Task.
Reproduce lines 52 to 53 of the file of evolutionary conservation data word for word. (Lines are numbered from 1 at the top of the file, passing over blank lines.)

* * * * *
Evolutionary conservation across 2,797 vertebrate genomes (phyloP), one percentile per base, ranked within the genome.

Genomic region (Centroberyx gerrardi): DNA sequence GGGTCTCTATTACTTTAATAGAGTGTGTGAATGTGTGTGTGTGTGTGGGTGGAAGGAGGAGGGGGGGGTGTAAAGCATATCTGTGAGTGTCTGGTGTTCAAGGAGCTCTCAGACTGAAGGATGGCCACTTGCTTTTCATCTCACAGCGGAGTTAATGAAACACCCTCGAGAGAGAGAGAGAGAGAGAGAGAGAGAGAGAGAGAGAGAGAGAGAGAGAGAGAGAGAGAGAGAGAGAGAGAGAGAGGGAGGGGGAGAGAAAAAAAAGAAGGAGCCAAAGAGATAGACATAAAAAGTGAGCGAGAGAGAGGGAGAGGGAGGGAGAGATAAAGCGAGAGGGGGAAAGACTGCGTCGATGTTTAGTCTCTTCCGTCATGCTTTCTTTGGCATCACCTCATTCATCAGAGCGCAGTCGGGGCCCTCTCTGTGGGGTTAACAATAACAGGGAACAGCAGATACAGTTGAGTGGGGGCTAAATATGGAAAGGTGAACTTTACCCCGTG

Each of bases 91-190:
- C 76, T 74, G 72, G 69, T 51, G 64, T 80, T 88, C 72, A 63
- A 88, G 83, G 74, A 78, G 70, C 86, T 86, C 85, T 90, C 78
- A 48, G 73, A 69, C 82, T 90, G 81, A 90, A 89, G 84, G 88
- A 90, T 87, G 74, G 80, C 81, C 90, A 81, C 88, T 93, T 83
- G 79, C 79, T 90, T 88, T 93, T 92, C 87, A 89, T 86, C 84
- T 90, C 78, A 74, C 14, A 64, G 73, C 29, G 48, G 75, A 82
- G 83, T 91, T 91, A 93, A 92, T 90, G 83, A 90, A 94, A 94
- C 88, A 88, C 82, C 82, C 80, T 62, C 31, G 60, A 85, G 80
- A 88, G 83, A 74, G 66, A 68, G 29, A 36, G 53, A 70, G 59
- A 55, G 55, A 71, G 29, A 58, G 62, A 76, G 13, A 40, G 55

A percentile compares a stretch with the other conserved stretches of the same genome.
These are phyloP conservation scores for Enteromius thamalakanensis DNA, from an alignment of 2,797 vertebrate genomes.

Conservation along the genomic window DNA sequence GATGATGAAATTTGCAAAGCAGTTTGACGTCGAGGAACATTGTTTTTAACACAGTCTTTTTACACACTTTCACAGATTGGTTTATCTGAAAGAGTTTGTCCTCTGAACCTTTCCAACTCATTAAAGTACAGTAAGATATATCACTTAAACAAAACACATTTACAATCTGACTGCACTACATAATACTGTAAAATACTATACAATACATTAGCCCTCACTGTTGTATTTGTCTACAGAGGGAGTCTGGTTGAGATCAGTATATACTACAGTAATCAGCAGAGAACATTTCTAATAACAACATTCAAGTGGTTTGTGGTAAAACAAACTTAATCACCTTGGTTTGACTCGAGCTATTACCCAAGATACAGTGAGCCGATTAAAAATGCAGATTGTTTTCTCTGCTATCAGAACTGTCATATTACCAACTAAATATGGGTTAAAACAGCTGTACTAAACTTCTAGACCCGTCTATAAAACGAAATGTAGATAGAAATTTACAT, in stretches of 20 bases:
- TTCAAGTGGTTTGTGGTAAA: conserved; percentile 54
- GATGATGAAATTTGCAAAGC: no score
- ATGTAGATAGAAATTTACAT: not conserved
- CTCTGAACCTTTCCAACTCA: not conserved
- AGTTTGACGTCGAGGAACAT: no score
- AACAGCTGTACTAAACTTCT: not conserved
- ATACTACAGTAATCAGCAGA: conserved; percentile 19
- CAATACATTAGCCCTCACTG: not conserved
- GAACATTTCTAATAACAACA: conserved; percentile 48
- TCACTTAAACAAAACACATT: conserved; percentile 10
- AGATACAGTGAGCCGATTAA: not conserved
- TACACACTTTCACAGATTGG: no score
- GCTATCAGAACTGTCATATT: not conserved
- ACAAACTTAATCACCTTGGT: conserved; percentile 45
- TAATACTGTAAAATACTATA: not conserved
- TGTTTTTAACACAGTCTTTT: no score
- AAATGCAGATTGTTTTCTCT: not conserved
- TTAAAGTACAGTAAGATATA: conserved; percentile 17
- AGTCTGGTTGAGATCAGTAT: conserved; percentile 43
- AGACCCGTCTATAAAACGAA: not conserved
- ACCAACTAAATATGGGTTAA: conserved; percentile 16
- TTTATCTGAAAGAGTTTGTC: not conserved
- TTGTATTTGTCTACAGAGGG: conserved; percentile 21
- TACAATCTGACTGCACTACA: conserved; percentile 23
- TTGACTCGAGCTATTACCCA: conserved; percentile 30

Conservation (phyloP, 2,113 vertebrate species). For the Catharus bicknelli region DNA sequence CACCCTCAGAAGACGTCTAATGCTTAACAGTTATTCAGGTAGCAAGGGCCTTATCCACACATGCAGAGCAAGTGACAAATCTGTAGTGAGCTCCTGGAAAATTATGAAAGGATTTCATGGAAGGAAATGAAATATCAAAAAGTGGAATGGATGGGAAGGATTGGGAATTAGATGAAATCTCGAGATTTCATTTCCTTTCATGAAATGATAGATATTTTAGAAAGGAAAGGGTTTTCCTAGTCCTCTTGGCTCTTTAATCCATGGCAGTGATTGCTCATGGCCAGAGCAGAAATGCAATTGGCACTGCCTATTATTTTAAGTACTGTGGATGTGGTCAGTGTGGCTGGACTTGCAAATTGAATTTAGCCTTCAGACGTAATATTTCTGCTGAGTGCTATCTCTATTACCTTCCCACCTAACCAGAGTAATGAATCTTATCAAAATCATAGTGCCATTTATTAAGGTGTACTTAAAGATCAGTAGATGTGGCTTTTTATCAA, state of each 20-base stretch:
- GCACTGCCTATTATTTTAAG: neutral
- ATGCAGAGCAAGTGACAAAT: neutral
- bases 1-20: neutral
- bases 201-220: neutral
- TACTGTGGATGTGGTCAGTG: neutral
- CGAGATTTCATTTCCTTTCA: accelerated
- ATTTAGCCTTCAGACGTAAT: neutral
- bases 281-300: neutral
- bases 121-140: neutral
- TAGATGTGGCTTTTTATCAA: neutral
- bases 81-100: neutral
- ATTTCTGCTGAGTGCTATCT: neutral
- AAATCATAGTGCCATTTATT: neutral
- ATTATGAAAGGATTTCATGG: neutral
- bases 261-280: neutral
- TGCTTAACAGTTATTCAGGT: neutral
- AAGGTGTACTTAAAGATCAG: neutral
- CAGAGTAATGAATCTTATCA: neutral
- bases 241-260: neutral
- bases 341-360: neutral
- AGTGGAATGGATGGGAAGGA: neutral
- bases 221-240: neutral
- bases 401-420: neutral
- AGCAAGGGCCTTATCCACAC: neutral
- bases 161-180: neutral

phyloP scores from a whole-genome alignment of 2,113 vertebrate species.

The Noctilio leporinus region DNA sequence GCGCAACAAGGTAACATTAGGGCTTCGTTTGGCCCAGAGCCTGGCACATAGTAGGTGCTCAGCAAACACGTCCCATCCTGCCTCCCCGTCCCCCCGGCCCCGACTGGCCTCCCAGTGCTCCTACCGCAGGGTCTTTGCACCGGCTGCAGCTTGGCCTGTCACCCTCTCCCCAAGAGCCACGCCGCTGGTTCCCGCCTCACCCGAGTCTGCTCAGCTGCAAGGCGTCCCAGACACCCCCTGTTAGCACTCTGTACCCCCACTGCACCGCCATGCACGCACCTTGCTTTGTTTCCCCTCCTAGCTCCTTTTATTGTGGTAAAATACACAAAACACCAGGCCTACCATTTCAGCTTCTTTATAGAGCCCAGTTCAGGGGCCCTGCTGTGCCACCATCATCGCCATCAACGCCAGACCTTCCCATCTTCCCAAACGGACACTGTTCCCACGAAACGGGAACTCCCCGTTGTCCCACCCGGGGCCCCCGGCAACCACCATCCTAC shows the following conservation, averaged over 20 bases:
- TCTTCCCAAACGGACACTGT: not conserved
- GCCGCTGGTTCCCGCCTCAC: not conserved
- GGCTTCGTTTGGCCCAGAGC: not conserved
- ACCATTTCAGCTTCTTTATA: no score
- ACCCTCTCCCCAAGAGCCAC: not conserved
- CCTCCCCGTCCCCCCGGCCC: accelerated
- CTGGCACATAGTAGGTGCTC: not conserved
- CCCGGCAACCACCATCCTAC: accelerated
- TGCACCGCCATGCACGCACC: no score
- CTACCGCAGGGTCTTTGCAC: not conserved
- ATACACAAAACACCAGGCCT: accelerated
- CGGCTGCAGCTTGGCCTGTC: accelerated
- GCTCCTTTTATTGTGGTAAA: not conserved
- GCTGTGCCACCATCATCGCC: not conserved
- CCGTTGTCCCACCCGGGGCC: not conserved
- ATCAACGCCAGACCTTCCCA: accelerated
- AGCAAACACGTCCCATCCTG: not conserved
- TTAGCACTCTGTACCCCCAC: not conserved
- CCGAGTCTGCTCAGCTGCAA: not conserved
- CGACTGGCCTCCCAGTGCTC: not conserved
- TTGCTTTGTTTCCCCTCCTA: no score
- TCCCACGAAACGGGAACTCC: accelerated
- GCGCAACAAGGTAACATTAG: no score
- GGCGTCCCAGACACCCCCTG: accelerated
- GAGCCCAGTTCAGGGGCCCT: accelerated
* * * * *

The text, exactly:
- TAGATGTGGCTTTTTATCAA: neutral
- bases 81-100: neutral